When taking a picture, all photographers—from the
most bumbling amateur to the gadget-necked professional—before depressing
the shutter rattle off that oft-heard phrase, “Say cheese!” Whence
comes this cryptic locution? Why does it have such a universal appeal?
Erudite scholars may interject at this juncture that the word “cheese”
(in the English language, in any case) obliges the speaker to form his
or her mouth in such a configuration that resembles a smile, yet would
not several scores of other—and happier—words do just as well? Why
not “breeze” or “ease” or perhaps “jubilees”? For an ethnic touch,
why not remind them of the tasty Italian bread, “Puglise”? Amongst
francophiles, the elegant “fleur-de-lis” could work. Or, for a more
dignified air, perhaps “if you please” would do; English teachers might
Why cheese, a delicious dish yet one that often leaves a rancid aftertaste? Surely one would not wish to remind subjects of this just before taking a picture? One might as well say “antifreeze.” To uncover the mystery of cheese and photographs, one must delve back into the early days of photography….
Long ago, in the camera’s infancy, people never smiled in photographs. Subjects posed without expression, with blank, empty faces reminiscent of early Greek statues. Indeed, for centuries artists painted portraits in this stoic style—was not Leonardo’s depiction of the half-smiling Mona Lisa shocking in its time? This custom continued for many years, as young and old alike projected their austere visages for posterity.
One somber day in 1912, however, the wealthy undergarment tycoon Henry D. Brassier of New York posed for a formal portrait with his family for prominent local photographer Entfield Flimsham, ignorant as to the future significance of this event in the history of photography. Just as the rather portly Flimsham was about to snap the picture, he emitted such an enormous fart that Henry’s wife, Anna-Magdelena Katrina Claire-Marie, giggled, as did the Brassier children. Even the stodgy Henry could hardly hold his solemn poker face throughout the exposure. Thinking the shot was ruined, Flimsham almost failed to develop it, yet did so nevertheless. Once developed, he was astonished at how wonderful it looked—the family (with the notable exception of Mr. Brassier) looked happy! He rushed to his colleagues with the photograph, and all were astounded by the technique.
Soon, photographers across the country attempted to induce a laugh from their subjects. Many methods were tried, but none found as much success as the original approach. Sadly, even eating refried beans by the gallon cannot induce flatulence on demand, so photographers resorted to mentioning the original story. For several years, camera subjects would be told “did you hear the one about the photographer that cut the cheese?” just prior to the snapping of a shot, which almost never failed to get a laugh.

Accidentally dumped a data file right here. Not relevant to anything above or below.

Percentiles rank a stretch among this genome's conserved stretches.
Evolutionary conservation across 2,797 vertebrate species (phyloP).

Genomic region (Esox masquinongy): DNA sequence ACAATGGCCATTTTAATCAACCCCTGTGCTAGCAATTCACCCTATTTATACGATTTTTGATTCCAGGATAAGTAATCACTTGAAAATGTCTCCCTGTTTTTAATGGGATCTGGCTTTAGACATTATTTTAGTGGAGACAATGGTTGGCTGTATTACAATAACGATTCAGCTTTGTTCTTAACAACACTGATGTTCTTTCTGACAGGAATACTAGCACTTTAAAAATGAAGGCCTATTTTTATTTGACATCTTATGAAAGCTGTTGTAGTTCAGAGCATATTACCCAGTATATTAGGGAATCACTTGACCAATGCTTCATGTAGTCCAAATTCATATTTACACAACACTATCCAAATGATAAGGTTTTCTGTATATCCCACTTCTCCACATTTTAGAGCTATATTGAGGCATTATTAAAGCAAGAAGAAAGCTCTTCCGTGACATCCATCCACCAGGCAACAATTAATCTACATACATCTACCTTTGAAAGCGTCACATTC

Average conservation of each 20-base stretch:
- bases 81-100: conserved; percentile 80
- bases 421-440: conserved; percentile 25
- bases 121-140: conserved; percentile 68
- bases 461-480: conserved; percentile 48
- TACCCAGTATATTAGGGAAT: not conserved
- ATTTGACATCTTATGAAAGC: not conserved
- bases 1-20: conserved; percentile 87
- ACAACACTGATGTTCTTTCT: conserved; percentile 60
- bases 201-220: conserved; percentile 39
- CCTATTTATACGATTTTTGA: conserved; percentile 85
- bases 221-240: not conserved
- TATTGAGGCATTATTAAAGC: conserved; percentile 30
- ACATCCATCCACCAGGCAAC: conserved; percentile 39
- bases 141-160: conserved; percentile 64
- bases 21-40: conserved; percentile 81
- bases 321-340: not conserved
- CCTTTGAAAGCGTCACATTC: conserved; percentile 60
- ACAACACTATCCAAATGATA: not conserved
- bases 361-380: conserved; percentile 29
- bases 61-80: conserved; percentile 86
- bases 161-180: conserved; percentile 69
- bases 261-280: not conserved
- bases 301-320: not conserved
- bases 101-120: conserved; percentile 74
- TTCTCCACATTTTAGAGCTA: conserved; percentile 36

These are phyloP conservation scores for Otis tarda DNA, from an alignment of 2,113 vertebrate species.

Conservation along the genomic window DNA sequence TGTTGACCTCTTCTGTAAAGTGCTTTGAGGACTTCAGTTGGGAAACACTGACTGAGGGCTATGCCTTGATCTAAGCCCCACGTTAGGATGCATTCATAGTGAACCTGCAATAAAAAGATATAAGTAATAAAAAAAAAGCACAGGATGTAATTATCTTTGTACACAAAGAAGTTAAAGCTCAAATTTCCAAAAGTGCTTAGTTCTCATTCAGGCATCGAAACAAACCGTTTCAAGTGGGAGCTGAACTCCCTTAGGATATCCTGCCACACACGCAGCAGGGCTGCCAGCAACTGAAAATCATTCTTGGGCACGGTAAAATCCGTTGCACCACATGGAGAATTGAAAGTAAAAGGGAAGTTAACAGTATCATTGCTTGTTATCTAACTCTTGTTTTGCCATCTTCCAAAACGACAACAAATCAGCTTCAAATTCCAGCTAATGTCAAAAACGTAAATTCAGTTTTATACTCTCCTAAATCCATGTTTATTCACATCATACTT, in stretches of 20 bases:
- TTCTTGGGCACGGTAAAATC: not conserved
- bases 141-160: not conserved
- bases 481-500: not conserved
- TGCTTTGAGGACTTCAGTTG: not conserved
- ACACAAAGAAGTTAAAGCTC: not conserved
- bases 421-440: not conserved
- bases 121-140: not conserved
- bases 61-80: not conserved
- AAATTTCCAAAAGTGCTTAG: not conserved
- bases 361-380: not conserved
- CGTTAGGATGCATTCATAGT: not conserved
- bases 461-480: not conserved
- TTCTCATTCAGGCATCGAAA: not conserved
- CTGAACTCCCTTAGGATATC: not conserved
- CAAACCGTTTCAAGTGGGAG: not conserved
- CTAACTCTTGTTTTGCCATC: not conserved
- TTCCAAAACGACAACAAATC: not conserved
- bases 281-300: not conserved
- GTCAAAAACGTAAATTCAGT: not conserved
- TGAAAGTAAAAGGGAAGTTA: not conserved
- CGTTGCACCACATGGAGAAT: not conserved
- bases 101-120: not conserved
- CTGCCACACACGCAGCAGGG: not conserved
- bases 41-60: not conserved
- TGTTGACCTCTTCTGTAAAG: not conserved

Over the years, photographers began to shorten the reference, saying only “the one about cutting the cheese,” and still later merely “cut the cheese.” Eventually, they arrived at the short “cheese” of today, which conveniently causes the aforementioned smile-like mouth position, a remarkable serendipity of function following form. Ever since, photographers have implored their subjects to say the word “cheese,” in a now-forgotten reference to wind broken nearly a century ago. And so, the fermented dairy product we know as cheese became inexorably linked to the taking of photographs, as it remains to this day.
Thus edified, we are now free to explore the mystery of the female obsession with closed toilet seats and its relation to the origin of the expression “eau de toilette”....
Back to Musings, Rants, and Raves
©1996 By Luke Swartz. All Rights Reserved.
I'm distressed to have to write this, but I just want to make it clear: this is a fictional story, intended to be humorous. I would have thought that this was obvious, but humor does not always come across on the Internet; perhaps Mena Trott is right that we need a joke tag to make it clear when we're being sarcastic...at least a few people have misinterpreted this story as a factual account. One of the more amusing/interesting was a staffer for a Japanese television program, who must be forgiven due to his tenuous grasp of English (after all, if native speakers can be led awry by wryness, I can't expect foreigners to catch on). He wrote, in what appears to be a babelfish-like word-for-word translation: "When taking a picture, it is said, 'Say Cheese' also in Japan. This, it has spread to a Japanese inside because 'say cheese please' and the American cameraman in a hard expression model in television CM of the company of dairy products in 1963 said." I don't want to make fun (after all, my Japanese is far worse than his English) but I do wonder what a "hard expression model" is exactly. (Incindentally, on my one, brief trip to Japan with the Boy Scouts back in 1994, I remember almost every Japanese photographer saying "Hai, Chizu!" before taking a photo. A bit more odd was that almost every Japanese person whose photo was taken would do the "peace sign.")
While we're in the East: A cheese factoid from the ever-facinating Ravinder Pamanani: "In China, or at least the region around Beijing, they say: 'chee-eh-ze' (approximately). The pinyin might be qieze. I was told they say this because of its similarity to the English word cheese, but that in Mandarin, it means 'eggplant.'"